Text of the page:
Immobilization and subsequent weakness are consequences of critical illness. Despite the theoretical advantages of physical therapy to address this problem, it has not been shown that physical therapy initiated in the intensive care unit offers benefit. Prospective cohort study in a university medical intensive care unit that assessed whether a mobility protocol increased the proportion of intensive care unit patients receiving physical therapy vs. usual care. Medical intensive care unit patients with acute respiratory failure requiring mechanical ventilation on admission: Protocol, n = 165; Usual Care, n = 165. An intensive care unit Mobility Team (critical care nurse, nursing assistant, physical therapist) initiated the protocol within 48 hrs of mechanical ventilation. The primary outcome was the proportion of patients receiving physical therapy in patients surviving to hospital discharge. Baseline characteristics were similar between groups. Outcome data are reflective of survivors. More Protocol patients received at least one physical therapy session than did Usual Care (80% vs. 47%, p < or = .001). Protocol patients were out of bed earlier (5 vs. 11 days, p < or = .001), had therapy initiated more frequently in the intensive care unit (91% vs. 13%, p < or = .001), and had similar low complication rates compared with Usual Care. For Protocol patients, intensive care unit length of stay was 5.5 vs. 6.9 days for Usual Care (p = .025); hospital length of stay for Protocol patients was 11.2 vs. 14.5 days for Usual Care (p = .006) (intensive care unit/hospital length of stay adjusted for body mass index, Acute Physiology and Chronic Health Evaluation II, vasopressor). There were no untoward events during an intensive care unit Mobility session and no cost difference (survivors + nonsurvivors) between the two arms, including Mobility Team costs. A Mobility Team using a mobility protocol initiated earlier physical therapy that was feasible, safe, did not increase costs, and was associated with decreased intensive care unit and hospital length of stay in survivors who received physical therapy during intensive care unit treatment compared with patients who received usual care.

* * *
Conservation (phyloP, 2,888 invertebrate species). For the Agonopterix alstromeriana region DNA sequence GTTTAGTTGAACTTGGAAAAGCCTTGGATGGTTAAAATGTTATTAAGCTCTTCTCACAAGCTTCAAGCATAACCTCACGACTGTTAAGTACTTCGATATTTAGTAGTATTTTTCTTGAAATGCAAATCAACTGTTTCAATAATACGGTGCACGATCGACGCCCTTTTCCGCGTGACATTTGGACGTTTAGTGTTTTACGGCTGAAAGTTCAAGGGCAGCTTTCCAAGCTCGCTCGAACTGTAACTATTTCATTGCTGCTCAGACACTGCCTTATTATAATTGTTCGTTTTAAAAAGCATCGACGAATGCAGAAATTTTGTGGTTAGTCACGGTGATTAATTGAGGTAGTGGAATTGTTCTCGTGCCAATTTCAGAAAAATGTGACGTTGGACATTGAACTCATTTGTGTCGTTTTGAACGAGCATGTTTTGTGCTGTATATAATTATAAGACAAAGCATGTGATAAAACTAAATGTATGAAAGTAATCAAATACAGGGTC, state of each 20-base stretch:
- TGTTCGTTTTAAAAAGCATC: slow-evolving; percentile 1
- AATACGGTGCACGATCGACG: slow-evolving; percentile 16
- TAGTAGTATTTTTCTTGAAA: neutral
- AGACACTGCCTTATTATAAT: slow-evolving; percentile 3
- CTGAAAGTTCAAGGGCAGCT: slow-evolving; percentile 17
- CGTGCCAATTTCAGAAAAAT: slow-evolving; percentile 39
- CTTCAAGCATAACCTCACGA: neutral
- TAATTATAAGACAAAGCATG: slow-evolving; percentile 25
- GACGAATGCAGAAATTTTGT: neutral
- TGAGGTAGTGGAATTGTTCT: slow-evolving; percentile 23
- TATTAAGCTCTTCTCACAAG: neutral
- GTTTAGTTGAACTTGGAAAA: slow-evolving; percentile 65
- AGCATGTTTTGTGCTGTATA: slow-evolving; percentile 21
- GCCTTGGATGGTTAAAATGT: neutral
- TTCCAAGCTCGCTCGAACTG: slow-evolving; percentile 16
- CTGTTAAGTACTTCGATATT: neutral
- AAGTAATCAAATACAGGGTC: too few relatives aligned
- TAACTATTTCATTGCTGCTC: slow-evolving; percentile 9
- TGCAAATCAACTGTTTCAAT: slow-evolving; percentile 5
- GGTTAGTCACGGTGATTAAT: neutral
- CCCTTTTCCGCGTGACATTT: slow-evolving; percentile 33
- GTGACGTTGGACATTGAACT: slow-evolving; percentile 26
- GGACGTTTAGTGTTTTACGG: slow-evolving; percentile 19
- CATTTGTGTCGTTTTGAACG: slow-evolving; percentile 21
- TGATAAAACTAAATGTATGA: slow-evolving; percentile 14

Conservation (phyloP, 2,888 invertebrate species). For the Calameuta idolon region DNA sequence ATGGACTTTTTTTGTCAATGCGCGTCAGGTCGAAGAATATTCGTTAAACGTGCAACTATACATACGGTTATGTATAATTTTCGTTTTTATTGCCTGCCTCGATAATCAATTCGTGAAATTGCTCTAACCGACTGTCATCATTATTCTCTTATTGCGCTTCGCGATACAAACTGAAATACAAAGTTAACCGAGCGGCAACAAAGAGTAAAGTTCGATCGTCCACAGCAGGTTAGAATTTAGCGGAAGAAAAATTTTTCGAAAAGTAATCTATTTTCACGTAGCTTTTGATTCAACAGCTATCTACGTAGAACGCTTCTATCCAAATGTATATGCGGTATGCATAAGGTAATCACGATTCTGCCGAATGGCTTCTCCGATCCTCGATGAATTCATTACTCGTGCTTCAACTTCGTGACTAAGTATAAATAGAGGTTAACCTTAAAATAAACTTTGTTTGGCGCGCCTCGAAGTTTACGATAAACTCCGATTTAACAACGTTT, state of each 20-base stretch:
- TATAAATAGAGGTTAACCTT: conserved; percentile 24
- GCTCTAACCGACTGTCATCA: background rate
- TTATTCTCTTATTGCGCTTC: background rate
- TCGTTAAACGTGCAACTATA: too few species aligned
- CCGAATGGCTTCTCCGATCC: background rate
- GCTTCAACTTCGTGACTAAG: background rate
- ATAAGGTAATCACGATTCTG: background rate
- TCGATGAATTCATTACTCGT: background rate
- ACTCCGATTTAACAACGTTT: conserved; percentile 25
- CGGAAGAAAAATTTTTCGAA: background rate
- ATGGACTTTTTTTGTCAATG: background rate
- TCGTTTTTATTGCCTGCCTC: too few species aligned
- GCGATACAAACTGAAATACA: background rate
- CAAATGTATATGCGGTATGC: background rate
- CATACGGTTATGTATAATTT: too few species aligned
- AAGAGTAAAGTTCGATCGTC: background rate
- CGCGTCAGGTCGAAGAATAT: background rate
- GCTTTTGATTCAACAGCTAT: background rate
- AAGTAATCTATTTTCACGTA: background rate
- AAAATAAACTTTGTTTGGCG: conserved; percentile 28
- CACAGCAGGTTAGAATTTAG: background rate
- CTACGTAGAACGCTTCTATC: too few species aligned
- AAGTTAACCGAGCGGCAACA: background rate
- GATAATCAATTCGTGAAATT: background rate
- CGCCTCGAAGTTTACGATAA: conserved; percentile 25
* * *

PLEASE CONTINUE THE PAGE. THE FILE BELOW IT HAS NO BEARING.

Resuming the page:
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            Long-term complications of critical care.